The continuing enthusiasm for mergers and acquisitions appears to be the triumph of hope over experience. Will the combinations of Procter & Gamble and Gillette, SBC and AT&T, Sears and Kmart — and other megamergers that are sure to transpire — flourish? Success won’t come easily. About two-thirds of mergers and acquisitions fail to live up to expectations. My experiences at Quest Diagnostics Inc. show that successful acquisitions are distinguished by three strategic principles that apply before the acquisition, and four operational principles that apply afterward.
Quest Diagnostics, the nation’s leading medical testing company, was founded as MetPath in the late 1960s. In 1982, the company was acquired by Corning Glass, and subsequently renamed Corning Clinical Laboratories. At the end of 1996, it was spun off to the public as Quest Diagnostics. Throughout its iterations, Quest Diagnostics has been largely built through hundreds of acquisitions. Some, like that of SmithKline Beecham Clinical Labs in 1999, have been triumphs. Many prior to that were not.
What’s the difference? There are some general rules of thumb that can in most cases separate good from bad acquisitions. Don’t do the deal for the deal’s sake. Dreams of headlines in the Wall Street Journal and the unstinting attention of the business press for one day are an insufficient basis for an acquisition. Never make more deals than your company can fully digest or integrate at one time. And be certain that you can create shareholder value from the acquisition within the first year.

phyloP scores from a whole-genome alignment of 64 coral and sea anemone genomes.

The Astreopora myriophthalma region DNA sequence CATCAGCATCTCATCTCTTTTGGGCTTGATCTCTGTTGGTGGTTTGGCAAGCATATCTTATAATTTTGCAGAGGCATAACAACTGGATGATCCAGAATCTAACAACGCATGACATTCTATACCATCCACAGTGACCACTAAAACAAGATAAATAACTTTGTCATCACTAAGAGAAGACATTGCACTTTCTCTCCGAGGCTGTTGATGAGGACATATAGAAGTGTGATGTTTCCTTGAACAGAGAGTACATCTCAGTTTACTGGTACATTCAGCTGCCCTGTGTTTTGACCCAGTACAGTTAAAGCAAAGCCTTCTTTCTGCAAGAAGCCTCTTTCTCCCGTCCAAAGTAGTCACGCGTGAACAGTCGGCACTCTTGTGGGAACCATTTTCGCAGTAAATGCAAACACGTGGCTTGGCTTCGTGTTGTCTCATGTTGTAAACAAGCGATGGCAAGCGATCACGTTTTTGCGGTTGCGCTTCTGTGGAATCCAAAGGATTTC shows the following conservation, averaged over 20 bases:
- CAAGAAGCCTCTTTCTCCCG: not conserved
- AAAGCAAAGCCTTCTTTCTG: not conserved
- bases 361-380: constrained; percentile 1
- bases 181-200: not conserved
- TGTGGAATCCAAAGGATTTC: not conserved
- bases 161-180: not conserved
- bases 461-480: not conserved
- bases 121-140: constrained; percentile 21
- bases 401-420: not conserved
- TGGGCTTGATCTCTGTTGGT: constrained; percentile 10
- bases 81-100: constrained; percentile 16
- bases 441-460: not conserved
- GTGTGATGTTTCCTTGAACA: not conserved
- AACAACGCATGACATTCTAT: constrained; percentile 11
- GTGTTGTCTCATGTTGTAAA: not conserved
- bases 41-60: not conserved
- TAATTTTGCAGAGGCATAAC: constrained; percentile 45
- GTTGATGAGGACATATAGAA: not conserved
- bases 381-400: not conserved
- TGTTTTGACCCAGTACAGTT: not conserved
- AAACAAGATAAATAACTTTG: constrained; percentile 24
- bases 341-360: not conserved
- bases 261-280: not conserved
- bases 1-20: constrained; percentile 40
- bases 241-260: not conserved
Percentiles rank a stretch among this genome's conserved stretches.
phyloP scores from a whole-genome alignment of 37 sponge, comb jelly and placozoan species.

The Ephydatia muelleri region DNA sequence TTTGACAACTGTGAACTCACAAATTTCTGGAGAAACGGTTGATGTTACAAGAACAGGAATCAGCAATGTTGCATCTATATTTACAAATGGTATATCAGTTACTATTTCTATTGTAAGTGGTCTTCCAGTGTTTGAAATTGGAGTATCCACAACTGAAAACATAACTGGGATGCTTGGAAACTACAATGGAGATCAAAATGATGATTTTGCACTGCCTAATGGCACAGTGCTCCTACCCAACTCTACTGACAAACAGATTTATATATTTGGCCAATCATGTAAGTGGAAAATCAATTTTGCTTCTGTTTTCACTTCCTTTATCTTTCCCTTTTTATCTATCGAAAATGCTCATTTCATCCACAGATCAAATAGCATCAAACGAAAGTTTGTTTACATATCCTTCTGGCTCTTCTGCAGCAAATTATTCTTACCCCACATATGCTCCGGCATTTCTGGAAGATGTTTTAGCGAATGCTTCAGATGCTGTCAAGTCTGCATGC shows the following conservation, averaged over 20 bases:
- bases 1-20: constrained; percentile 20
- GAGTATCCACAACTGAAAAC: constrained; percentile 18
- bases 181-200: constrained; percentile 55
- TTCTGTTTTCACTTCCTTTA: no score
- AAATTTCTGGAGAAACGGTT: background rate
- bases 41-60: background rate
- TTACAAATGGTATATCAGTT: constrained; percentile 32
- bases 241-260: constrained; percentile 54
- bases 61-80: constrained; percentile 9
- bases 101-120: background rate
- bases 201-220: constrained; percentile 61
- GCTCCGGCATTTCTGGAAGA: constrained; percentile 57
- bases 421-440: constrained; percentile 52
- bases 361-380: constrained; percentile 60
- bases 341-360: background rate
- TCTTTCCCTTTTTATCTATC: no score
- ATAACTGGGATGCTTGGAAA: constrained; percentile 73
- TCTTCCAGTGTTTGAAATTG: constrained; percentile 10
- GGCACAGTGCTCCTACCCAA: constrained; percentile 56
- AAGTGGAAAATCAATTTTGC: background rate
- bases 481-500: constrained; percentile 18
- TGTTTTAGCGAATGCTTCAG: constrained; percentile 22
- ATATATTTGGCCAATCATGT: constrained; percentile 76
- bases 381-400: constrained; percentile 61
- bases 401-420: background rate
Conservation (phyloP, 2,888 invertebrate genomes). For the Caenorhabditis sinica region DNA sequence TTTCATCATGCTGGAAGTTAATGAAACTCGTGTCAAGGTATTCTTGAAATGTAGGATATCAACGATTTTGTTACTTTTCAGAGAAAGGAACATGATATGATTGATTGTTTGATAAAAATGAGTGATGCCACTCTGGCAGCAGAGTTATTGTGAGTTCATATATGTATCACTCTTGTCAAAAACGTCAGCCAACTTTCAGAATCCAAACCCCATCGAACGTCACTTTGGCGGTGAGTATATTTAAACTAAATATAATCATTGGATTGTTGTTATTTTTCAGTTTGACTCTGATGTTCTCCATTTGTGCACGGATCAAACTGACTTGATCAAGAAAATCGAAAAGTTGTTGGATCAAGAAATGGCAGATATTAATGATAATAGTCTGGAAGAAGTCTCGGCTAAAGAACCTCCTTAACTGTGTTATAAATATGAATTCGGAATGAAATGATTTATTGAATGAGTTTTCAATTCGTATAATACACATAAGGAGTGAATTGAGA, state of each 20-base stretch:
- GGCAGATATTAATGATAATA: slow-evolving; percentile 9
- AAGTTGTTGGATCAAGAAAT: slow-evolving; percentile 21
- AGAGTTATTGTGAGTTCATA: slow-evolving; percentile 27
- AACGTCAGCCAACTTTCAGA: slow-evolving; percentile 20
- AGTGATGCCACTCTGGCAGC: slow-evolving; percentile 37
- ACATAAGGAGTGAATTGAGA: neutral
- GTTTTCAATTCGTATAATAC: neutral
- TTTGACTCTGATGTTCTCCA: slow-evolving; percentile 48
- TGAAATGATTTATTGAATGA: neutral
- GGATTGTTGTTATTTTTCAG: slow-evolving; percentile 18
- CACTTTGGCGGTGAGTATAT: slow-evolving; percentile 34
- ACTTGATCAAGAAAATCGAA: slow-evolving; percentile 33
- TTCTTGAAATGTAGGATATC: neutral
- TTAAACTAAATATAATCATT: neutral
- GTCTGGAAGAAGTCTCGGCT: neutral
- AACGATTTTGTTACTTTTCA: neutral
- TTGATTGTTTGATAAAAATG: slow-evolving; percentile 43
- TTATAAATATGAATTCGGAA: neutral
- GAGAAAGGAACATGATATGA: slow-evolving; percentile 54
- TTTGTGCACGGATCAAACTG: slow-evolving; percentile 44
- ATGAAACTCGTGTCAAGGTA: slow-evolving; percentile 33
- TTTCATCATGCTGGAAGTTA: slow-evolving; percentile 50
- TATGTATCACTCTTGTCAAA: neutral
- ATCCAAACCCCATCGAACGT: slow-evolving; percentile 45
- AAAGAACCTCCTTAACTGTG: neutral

When I arrived at Corning Clinical Laboratories in 1995, the company had grown from $150 million to $1.6 billion in revenues in 13 years, primarily through acquisitions. But the result of all of these deals — including four major acquisitions in the prior 18 months — was that Corning Clinical had become a loose confederation of operations with very limited central oversight. The mantra was “do a deal, squeeze out the synergies ASAP, do the next deal, repeat.”
Unfortunately, the singular pursuit of synergy, which often meant eliminating staff (or the ongoing threat of eliminations) and cutting costs regardless of the impact on the ability to serve customers, led to widespread customer and employee dissatisfaction. And with so many moving parts at the company — each of them operating semi-autonomously — there was very little information at the top to oversee the performance of the company as a whole. The response to the question, “How many employees do we have?” was “We don’t know. Give us a week or so, we’ll call around to the business units and come back with a number.”
Although I knew that major acquisitions were the only way for Quest to eventually take leadership in a service industry with thousands of local competitors, I froze acquisitions. Only after we had completed the hard work of fully integrating and learning to run the businesses we had already acquired did we again test the waters.
In 1997, we were ready to try again. We set three ground rules — our strategic principles — for all acquisitions. First, the company had to have a record of full regulatory and legal compliance. Second, it had to be reasonably well run — you can’t change a company’s condition simply by changing its name. Third, it had to add to earnings per share within a year. Armed with these ground rules, in 1999, we were ready to pursue the acquisition of the biggest company in the industry, SmithKline Beecham Clinical Laboratories (SBCL).
After the purchase of SBCL was completed, the real work began: integration. We applied four simple operational principles of integration that we could rely upon in subsequent acquisitions: